Luke Skywalker’s Prosthetic Arm Inspired This Electronic Skin

Luke Skywalker: Scientists at the National University of Singapore have developed electronic “skin” that responds to touch. It’s called ACES, short for Asynchronously Coded Electronic Skin, and the researchers’ inspiration for it came from Luke Skywalker’s prosthetic arm in the Star Wars franchise. They published their findings in the journal Science Robotics.

Remember the robotic prosthetic arm the Rebel fleet replaced Luke Skywalker’s hand with when Darth Vader chopped it off in an epic lightsaber duel in The Empire Strikes Back? Of course, you do and so do scientists.

Luke’s cybernetic replacement limb was ugly enough, but not exactly replicable in the medical world at the time, or even now. But a team of researchers at the National University of Singapore hopes to change that with a new type of artificial nervous system. Think of it as an electronic “skin”.

Read More: This Robotic Arm Can Build Parts for Itself

Asynchronous coded electronic skin (ACES) uses a network of sensors connected by a single electrical conductor. This is in contrast to current electronic skins, which use networks of interconnected wires that are prone to failure if a single point is damaged.

“Equipping intelligent humanoid androids and prosthetics with electronic skins—a large array of sensors distributed spatially and capable of rapid somatosensory perception—allows them to interact with humans and act naturally. would enable them to manipulate objects in unstructured living environments,” the authors note. Their paper appears in the journal Science Robotics.

It sounds crazy, but electronic skin is actually so efficient that it can detect touch 1000 times faster than the human nervous system. In just 60 nanoseconds, the ACES system can distinguish between 20 and 30 different textures, representing the fastest achievement yet for artificial skin.

Within 10 milliseconds, the electronic skin can identify the texture, hardness, and shape of an object. ACES can also read Braille with 90% accuracy.

This is because the ACES system uses a simple wiring scheme that enables fast response times, even with many sensors attached to the “skin”. In total, it contains about 100 sensors and is only 0.16 square inches in size, but scientists say it’s well-positioned to scale electronic skin.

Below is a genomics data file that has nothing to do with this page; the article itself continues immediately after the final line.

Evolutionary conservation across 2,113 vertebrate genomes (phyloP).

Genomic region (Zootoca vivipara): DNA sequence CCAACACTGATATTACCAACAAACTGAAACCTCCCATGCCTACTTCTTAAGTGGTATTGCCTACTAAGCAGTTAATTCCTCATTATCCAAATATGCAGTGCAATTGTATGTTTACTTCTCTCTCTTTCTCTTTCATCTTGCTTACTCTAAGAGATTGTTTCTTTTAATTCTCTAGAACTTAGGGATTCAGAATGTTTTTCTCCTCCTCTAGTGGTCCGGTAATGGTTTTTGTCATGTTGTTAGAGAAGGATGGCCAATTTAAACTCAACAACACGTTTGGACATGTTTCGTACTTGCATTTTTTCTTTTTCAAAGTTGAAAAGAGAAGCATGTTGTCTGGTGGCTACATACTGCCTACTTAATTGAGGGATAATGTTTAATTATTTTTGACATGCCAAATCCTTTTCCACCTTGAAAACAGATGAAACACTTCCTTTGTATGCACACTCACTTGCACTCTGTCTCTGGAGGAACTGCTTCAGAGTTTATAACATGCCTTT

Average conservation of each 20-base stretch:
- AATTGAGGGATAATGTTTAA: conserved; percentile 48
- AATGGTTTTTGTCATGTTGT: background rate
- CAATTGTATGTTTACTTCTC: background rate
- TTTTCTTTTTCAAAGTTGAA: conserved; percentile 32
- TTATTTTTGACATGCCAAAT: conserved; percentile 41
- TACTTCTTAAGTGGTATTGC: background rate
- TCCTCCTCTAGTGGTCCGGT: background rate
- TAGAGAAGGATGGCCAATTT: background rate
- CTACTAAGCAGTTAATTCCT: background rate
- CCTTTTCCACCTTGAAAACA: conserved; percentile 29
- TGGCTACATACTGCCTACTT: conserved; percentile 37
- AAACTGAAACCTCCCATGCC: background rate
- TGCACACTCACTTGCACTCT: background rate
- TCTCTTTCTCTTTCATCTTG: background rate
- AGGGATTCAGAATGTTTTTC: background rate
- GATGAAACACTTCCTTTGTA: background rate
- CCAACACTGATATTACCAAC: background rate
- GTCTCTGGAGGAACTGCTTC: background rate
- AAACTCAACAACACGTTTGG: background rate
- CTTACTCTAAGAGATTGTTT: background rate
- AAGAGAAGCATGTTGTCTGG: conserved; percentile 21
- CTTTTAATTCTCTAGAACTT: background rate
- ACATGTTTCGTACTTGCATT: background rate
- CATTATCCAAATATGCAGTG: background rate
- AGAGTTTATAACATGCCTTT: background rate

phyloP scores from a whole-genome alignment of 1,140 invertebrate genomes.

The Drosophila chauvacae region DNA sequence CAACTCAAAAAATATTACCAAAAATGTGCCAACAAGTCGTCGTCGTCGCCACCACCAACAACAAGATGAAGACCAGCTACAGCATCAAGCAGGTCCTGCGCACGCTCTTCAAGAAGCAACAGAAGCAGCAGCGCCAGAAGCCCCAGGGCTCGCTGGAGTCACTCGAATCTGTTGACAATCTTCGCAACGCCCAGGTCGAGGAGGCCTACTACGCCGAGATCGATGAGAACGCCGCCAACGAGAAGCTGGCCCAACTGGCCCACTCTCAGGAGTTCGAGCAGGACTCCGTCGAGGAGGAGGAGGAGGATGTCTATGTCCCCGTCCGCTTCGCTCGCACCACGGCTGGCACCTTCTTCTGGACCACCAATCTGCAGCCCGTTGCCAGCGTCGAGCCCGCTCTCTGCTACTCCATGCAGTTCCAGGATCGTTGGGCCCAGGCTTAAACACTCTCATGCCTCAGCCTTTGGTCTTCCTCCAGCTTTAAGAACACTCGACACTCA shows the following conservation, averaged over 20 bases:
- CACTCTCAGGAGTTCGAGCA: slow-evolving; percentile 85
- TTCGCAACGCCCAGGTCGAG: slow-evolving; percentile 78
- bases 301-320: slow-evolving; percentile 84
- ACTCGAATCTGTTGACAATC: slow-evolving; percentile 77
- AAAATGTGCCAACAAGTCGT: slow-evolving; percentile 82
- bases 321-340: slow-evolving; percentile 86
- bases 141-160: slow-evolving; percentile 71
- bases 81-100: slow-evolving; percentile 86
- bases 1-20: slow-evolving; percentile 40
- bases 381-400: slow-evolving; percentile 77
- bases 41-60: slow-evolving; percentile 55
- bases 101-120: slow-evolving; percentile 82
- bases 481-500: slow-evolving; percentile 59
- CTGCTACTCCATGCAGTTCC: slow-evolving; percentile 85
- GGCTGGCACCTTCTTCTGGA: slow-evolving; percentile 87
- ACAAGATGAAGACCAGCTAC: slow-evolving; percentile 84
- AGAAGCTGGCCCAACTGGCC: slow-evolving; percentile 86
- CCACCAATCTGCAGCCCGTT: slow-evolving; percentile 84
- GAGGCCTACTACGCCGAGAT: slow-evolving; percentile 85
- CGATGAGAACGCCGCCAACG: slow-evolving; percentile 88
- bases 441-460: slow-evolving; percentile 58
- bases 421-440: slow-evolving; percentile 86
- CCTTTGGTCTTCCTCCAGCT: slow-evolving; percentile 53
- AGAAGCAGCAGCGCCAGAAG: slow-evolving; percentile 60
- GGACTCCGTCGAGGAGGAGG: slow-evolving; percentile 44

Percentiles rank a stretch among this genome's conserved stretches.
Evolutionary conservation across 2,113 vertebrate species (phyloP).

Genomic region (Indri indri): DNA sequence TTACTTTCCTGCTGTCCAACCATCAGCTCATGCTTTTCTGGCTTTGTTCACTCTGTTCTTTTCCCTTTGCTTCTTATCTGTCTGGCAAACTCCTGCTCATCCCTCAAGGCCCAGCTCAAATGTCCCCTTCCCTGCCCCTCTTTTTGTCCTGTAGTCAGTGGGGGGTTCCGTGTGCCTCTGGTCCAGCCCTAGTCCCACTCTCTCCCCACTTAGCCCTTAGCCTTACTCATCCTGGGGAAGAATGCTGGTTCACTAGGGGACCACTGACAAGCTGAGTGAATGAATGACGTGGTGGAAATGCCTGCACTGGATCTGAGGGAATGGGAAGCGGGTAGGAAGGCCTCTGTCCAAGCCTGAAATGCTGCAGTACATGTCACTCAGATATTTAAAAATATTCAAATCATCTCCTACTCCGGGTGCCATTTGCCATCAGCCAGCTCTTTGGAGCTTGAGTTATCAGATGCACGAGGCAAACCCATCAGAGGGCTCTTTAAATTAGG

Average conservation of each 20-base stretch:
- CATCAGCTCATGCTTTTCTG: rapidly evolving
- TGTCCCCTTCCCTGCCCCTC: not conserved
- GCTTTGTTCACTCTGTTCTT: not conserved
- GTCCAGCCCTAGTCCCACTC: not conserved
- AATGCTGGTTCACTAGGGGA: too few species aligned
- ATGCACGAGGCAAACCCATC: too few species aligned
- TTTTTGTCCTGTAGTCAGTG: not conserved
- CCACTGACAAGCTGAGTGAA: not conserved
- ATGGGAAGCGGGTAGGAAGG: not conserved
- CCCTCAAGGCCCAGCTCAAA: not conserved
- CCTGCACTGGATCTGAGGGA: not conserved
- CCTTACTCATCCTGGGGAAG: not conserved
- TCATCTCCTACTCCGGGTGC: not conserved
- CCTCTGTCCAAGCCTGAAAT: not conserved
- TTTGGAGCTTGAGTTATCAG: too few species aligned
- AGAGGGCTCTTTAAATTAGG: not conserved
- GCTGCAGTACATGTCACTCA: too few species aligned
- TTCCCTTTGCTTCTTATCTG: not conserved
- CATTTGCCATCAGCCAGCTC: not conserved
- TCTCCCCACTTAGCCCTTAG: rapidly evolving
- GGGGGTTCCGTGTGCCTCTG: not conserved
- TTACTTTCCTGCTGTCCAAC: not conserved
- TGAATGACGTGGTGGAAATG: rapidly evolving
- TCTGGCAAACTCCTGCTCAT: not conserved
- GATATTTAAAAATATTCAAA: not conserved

“Scalability is an important consideration because large pieces of high-performance electronic skins are required to cover the relatively large surface areas of robots and prosthetic devices,” research team leader Benjamin T. said in a prepared statement. He recently confirmed with Reuters that his team’s electronic skin was partly inspired by it.
Star Wars.

Interestingly, scientists at the National University of Singapore were not the first group of academics to use Star Wars as a starting point for synthetic research. Last year, the University of Utah teamed up with New Hampshire-based startup Mobius Bionics to develop its own prosthetic limb.

Of course, they called it the LUKE Arm prototype, short for kinetic evolution under life. It helps its users return to function and sensation through peripheral nerve stimulation, which requires an aspirin-sized implant to provide sensory information and feedback.

Going forward, the Singapore team wants to test its electronic skin for other use cases, such as disaster recovery tasks or packing goods in warehouses. In their next phase of research, they are trying to apply the skin to a variety of advanced robots.


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